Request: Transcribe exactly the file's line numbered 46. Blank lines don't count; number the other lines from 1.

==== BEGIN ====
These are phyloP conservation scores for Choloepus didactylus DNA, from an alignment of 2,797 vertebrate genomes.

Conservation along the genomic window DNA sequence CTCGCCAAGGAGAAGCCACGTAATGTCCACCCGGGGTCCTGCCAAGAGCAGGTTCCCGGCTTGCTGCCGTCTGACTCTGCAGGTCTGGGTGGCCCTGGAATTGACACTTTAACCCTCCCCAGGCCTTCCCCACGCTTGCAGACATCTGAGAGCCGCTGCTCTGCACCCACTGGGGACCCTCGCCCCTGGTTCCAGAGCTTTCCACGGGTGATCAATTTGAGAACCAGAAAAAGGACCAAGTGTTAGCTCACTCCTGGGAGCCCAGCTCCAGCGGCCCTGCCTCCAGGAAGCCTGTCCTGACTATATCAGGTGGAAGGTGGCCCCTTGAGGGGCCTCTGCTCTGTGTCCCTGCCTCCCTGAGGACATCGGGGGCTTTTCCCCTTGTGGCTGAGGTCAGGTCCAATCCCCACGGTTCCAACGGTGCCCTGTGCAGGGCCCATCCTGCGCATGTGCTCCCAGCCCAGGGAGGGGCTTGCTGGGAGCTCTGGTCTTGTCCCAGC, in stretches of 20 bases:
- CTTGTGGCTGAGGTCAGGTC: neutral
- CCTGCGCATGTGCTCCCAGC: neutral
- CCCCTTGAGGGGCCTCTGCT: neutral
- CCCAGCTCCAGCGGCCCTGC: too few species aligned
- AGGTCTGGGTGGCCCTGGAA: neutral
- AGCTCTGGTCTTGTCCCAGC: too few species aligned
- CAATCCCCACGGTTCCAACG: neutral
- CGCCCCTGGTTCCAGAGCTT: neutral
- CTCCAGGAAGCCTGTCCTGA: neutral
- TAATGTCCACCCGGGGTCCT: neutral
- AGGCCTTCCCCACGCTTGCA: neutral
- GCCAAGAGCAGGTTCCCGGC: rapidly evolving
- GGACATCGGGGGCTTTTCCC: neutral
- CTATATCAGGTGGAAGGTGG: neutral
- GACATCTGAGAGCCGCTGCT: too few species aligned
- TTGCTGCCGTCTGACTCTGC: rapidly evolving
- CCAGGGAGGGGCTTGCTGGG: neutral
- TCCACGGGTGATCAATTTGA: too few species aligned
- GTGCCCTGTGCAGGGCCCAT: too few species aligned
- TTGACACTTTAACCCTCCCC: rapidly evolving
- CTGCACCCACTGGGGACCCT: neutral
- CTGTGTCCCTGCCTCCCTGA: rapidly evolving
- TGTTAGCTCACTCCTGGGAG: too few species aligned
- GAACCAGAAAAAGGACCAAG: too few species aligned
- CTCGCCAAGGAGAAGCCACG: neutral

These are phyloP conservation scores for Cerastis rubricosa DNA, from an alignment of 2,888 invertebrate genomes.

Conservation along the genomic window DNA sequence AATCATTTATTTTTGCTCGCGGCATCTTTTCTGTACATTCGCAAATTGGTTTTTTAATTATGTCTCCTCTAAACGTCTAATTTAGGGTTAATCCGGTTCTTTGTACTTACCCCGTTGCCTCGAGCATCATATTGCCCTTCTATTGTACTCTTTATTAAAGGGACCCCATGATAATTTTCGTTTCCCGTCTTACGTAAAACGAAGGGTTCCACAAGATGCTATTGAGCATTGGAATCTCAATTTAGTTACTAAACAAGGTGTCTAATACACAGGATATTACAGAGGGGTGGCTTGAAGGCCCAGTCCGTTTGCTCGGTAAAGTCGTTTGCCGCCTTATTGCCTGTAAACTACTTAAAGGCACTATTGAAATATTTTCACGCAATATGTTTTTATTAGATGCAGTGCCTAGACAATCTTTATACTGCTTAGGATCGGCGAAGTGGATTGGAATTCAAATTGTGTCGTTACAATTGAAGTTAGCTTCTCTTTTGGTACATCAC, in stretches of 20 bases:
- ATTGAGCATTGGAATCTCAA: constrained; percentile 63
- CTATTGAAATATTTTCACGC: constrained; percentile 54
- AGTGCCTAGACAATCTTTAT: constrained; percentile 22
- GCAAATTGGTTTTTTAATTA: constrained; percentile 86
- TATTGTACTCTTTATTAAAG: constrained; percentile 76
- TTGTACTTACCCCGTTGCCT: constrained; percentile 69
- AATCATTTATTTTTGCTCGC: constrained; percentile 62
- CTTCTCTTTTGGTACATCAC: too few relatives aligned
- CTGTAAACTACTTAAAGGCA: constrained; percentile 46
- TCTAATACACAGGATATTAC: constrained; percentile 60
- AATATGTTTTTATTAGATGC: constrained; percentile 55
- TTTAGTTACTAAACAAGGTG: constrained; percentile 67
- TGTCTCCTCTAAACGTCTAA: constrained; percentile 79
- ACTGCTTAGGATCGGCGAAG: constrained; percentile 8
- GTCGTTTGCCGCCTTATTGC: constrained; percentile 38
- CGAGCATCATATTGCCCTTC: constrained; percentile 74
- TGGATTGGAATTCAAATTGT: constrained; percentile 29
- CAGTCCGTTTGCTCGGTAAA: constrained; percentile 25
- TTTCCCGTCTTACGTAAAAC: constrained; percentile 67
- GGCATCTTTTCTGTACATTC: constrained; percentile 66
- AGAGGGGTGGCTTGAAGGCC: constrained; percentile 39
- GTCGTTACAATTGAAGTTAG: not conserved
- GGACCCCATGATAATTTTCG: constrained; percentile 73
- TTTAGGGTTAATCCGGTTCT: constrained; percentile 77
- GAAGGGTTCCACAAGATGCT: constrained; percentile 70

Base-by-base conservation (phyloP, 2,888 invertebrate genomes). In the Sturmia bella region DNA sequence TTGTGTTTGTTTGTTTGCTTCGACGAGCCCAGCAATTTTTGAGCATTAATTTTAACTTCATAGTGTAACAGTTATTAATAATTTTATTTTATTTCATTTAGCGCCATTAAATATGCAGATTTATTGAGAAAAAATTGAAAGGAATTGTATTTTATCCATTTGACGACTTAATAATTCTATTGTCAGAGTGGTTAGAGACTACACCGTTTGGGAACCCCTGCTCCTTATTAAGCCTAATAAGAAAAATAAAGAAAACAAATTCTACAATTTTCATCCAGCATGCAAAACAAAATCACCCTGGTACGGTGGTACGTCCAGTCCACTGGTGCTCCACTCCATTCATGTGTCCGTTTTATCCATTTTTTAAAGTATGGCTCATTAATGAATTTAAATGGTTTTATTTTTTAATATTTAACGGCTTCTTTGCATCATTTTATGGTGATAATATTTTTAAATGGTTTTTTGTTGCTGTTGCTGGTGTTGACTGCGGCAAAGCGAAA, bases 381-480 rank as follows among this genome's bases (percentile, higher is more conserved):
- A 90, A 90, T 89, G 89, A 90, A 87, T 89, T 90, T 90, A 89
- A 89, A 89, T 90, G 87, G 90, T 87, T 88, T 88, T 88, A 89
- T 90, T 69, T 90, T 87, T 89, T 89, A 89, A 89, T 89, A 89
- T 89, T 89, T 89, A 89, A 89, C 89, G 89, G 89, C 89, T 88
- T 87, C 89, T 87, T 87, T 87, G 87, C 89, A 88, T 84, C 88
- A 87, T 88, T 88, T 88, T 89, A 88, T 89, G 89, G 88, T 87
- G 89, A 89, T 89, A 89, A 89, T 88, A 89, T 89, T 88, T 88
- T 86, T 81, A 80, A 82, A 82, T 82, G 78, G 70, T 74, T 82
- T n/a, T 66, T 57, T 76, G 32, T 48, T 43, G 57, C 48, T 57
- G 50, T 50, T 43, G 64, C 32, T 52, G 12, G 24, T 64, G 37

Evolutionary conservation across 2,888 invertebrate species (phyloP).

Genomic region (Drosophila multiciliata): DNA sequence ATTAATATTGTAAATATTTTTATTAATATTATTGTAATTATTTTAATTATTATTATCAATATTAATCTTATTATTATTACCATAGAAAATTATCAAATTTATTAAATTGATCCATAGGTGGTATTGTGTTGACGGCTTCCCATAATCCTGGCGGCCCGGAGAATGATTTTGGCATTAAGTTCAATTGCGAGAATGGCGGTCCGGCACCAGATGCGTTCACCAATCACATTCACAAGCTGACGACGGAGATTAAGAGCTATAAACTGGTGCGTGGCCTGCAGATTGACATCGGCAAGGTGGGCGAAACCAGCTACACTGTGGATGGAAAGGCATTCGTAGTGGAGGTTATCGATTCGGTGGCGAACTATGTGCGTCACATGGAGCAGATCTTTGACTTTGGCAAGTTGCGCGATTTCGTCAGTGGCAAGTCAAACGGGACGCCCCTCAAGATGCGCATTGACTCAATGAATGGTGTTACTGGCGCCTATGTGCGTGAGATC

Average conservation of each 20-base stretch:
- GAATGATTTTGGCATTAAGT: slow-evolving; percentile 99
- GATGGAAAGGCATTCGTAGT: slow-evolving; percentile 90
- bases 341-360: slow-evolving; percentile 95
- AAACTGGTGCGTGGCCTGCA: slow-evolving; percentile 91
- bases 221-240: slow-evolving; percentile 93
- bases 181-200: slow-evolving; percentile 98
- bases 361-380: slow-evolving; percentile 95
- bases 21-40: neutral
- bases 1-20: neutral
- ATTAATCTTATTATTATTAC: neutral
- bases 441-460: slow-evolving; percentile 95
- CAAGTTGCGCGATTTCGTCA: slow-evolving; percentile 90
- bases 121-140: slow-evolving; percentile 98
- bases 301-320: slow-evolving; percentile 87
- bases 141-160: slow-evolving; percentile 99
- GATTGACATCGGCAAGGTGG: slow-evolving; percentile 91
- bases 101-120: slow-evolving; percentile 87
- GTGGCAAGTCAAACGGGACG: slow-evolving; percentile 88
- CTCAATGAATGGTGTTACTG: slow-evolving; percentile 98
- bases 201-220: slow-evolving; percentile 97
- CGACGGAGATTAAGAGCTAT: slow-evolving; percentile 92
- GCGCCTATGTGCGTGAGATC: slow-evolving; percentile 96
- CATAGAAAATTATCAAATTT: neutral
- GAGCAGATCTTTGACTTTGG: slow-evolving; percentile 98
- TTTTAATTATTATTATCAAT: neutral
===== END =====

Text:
- TGGATTGGAATTCAAATTGT: constrained; percentile 29